Meiville avoids the usual clash of religions metaphor, which makes up your typical 'look how religion causes problems between people' story and that's great, because those kind of stories, eh, they're often simplistic and they can't help but signal certain religions at engaged in harmful conflict. Instead maybe he's going for a 'look at how the concept of faith can be powerful, but also destructive when fanaticism enters the picture, even if people are committed to doing no harm with religion' and because of that Dane has to die, as he's the most faith filled person in the book?

So maybe Dane is flawed by his fanaticism as you say and becomes 'an ineffective tool for a squid god'. Maybe that's the point. But then I kind of turn back to my thoughts that if the point of your narrative is to make a point with death, then is that really a strong narrative? If your idea can't survive/be expressed without the death of a character, then what does that mean? Many thoughts on this.

Date: 2012-01-12 01:16 pm (UTC)
nymeth: (Default)
From: [personal profile] nymeth
Hmm... on the one hand a part of me reacts strongly to the idea of dying for a cause, or having a character die to prove a point, and not in a very positive way. But on the other hand, it's often the case that it's one specific plot elements that allows the narrative's themes to be fully expressed, that enables it to do what it does. Things like, I don't know, two characters meeting, or a journey, or... something. I could list a few examples, but hopefully you know what I mean. So with that in mind, it feels a little arbitrary to say that using death to fulfil this role in a narrative* weakens or flaws it, but using any other specific element/event doesn't. Something like, say, Six Feet Under constantly uses death to heighten or express its themes - is it inherently flawed? I DO have feelings about the idea of martyrdom, but I'm trying to look at this aside from them. Does any of this make sense?


*Although I feel very differently about it if it's the lady dying, or the glbtq character, or the character of colour, because of the long history attached to these characters being sacrificed.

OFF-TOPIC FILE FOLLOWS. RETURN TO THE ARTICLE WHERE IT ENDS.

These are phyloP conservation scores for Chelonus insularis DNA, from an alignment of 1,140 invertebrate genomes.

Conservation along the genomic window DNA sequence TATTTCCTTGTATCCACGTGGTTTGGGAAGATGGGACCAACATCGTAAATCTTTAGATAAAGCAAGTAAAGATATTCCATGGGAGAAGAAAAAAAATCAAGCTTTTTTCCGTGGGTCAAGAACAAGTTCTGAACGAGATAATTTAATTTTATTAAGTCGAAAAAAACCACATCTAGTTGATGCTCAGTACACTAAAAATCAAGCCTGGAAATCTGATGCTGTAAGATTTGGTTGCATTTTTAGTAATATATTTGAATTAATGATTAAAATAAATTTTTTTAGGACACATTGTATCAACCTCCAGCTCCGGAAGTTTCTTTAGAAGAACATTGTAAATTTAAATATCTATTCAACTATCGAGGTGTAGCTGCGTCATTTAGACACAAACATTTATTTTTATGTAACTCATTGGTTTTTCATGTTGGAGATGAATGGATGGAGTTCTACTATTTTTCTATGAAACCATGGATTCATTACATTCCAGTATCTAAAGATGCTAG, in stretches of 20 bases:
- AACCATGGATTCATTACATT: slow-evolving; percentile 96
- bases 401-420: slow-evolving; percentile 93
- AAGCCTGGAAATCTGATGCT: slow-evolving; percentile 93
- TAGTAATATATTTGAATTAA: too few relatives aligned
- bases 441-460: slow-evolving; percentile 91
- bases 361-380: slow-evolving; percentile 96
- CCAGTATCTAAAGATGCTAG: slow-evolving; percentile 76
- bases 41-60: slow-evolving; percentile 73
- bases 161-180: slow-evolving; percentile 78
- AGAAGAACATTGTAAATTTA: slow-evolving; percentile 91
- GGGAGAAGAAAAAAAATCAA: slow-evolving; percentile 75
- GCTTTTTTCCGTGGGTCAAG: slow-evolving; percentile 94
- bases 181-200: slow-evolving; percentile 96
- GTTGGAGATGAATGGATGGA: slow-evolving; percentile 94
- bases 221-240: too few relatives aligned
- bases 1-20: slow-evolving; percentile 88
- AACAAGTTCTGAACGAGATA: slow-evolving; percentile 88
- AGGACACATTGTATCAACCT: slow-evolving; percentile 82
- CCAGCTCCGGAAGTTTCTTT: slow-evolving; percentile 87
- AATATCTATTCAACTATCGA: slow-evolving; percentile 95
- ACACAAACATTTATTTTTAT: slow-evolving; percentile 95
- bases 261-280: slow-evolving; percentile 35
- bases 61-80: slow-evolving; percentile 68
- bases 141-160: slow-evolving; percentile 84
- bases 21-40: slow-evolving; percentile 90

Date: 2012-01-12 03:14 pm (UTC)
nymeth: (Default)
From: [personal profile] nymeth
I got distracted for a moment thinking about death in narratives in more general terms, but the way you reacted to Dane's decision in terms of him abandoning someone who so clearly cares about him for the sake of... what, exactly? makes complete sense to me. I think the question of what the story is trying to say about martyrdom with this is very interesting and worth asking, but I would have to read it again with an eye to that, since it's been so many months. Gah, stupid memory.

Date: 2012-01-12 03:17 pm (UTC)
nymeth: (Default)
From: [personal profile] nymeth
I mean, NOT that I would immediately know if I read it again when the two of you are undecided even though you read it recently. It's just that then I'd maybe be able to contribute to this discussion better and joining you in trying to make sense of it :P

Date: 2012-01-12 01:20 pm (UTC)
nymeth: (Default)
From: [personal profile] nymeth
Thinking about it some more I realise that maybe I'm also a little bit wary of the idea of death as a thematic catalyser because there's SO much potential for it do be done wrong and drag the whole text into melodramatic or emotionally manipulative terrain. But as with everything else I think it *can* be handled right.

Date: 2012-01-12 03:39 pm (UTC)
bookgazing: (Default)
From: [personal profile] bookgazing
Oh now THAT'S interesting. Vardy as most faith filled - I guess I discounted him because I see his faith as ending up so negative, while Dane's does look like the conventionally positive incarnation of faith (even if its still a little off balanced). What can I say, even with an non-believer parent, I absorbed a whole lotta Christianity through the "secular" school system that was around when I was little and I probably do still filter martyr characters whose death doesn't hurt other people through the Christ story. Sure his death looks fated, but like it doesn't do anything from an outside, literal perspective, but the idea is that his death saved humanity. I'm not a believer, but all that stuff is undeniably in my head.

I don't know if I feel like I'm meant to approve of what Dane does, or if we're meant to feel like he was nothing important(but then I feel like Dane is a fuller character than Billy by a long way, even though he's very mysterious and closed off from the reader's penetration in the present). When I finished I felt like I cared, but also wtf Dane, why? Like I had a kind of tired, sad reaction to what he'd done and the fact that he'd left new Billy to cope with all the feelings left from old Billy's relationship with Dane, but I had a reaction, like I still cared.

How do you feel about Billy being dead and made into new Billy, in connection with Dane's death? What do you think that does to the emotional impact of the book?